While the government argues that Yates’ “illogical” reading “prohibits a murderer from destroying his victim’s diary, but not the murder weapon,” the National Association of Criminal Defense Lawyers and the American Fuel & Petrochemical Manufacturers, who filed a friend-of-the-court brief in support of Yates, argue that his conviction under a broad reading of what they call an “anti-shredding provision,” is “but one more example of the overcriminalization epidemic.”

This epidemic, they argue, is a result of imprecisely drafted legislation resulting in individuals being subject to “penalties far in excess of those penalties set by Congress for the underlying crime.”

Thus, Yates, like last term’s Bond v. U.S. (see my column “Vengeance, poison and the treaty power — all in one high court case,” July 3), poses an interesting statutory construction question about whether the plain meaning of statutory language should control when such an interpretation poses constitutional and other policy concerns.

Those interested in issues of statutory construction must wait with … eh … bated breath to see which school of statutory interpretation wins out in Yates — a broad construction, or one motivated by a search for the true porpoise.

Sincere thanks to Jones, Day associate Meghan E. Sweeney for her contributions to this column.

Asbestos Litigation Goes More Molecular – Germline BAP1 Mutation Issues Are Said to Exist in 5 Cases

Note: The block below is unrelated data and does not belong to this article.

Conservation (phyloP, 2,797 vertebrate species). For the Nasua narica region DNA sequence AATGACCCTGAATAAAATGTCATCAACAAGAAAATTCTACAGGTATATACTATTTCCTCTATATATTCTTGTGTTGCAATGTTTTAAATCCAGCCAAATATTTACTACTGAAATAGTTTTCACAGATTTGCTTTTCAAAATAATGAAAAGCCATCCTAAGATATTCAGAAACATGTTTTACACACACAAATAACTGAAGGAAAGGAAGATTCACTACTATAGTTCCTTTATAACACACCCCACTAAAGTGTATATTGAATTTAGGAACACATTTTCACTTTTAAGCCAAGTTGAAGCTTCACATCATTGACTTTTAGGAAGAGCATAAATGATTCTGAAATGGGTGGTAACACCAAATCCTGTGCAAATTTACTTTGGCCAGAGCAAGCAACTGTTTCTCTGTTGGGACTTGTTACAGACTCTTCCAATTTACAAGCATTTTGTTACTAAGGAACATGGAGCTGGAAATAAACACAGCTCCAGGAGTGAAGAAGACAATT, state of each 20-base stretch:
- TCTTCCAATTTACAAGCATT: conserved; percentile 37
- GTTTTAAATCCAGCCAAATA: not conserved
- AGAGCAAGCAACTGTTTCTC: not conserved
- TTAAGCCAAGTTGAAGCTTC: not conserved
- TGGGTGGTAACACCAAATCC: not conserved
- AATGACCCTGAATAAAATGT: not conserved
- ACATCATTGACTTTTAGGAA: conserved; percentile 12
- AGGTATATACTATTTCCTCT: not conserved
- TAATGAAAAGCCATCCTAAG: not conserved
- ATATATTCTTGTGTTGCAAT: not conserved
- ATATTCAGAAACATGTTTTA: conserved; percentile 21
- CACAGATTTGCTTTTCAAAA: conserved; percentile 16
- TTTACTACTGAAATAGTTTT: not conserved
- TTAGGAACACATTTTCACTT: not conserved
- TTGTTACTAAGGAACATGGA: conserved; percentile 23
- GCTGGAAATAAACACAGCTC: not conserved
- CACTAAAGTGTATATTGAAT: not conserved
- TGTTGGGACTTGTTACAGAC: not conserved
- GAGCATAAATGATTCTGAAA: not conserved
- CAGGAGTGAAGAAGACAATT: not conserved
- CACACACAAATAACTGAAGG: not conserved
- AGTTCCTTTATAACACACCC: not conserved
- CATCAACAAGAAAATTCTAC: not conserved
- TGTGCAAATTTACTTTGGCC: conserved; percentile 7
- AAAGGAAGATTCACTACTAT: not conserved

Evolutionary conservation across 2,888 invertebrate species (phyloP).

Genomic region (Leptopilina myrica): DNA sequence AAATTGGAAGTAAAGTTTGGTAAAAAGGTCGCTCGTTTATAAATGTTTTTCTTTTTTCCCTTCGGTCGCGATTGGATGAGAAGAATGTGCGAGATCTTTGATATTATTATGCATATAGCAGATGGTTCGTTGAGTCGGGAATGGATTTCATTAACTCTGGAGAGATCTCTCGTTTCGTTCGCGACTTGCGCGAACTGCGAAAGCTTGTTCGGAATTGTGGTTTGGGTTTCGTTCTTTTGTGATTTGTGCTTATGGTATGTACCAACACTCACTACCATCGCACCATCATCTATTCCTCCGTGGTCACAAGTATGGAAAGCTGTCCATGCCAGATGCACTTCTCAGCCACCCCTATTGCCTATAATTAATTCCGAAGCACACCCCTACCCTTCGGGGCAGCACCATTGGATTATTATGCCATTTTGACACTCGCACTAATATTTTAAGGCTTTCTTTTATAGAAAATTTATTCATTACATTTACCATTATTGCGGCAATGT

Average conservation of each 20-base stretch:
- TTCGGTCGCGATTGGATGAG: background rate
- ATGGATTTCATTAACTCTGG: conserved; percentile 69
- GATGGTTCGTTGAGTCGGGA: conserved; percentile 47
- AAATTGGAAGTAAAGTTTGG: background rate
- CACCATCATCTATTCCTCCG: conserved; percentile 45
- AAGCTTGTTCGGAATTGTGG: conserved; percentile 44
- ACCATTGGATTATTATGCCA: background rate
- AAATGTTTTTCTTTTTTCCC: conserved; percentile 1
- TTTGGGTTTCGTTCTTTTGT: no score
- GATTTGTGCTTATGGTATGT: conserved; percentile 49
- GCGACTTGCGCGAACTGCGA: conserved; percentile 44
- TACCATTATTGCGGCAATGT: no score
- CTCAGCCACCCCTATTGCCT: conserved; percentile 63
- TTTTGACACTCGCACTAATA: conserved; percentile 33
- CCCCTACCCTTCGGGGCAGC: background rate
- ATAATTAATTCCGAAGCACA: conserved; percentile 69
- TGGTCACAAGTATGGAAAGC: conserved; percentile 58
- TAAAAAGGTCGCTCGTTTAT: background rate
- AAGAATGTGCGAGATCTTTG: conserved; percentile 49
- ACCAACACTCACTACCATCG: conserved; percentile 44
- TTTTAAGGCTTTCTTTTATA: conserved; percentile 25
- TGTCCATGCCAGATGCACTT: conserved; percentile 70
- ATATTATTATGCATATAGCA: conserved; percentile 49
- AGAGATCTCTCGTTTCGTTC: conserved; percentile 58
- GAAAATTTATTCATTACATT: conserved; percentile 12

Posted in Asbestos, Cancer, Causation - Cancer, Mass Tort Issues

Some say that change is the predominant theme in asbestos litigation. For 2014, some of the change arrives in the form of at least five mesothelioma cases where the presence or absence of a germline  BAP1 mutation is becoming an issue. As it happens, the five cases are scattered around the country: California (3), Missouri, and New York. Thus, 2014 becomes the year mesothelioma litigation undeniably entered the age of precision scientific analysis aimed at a particular person’s genomics, and related molecular characteristics. The five cases are listed in an August 18, 2014 declaration of Ms. Andrea Huston – online here. Ms. Huston is an experienced lawyer with an Oakland based asbestos plaintiff’s firm – Kazan McClain et al.

Ms. Huston’s declaration indicates the five cases are the only known cases in which germline BAP1 issues are known to have emerged. The declaration of course is limited to Ms. Huston’s best knowledge, after some unspecified amount of communication among some members of the asbestos plaintiff’s bar. So, it is of course possible there are germline BAP1 issues emerging in some other cases. The cases identified by Ms. Huston are: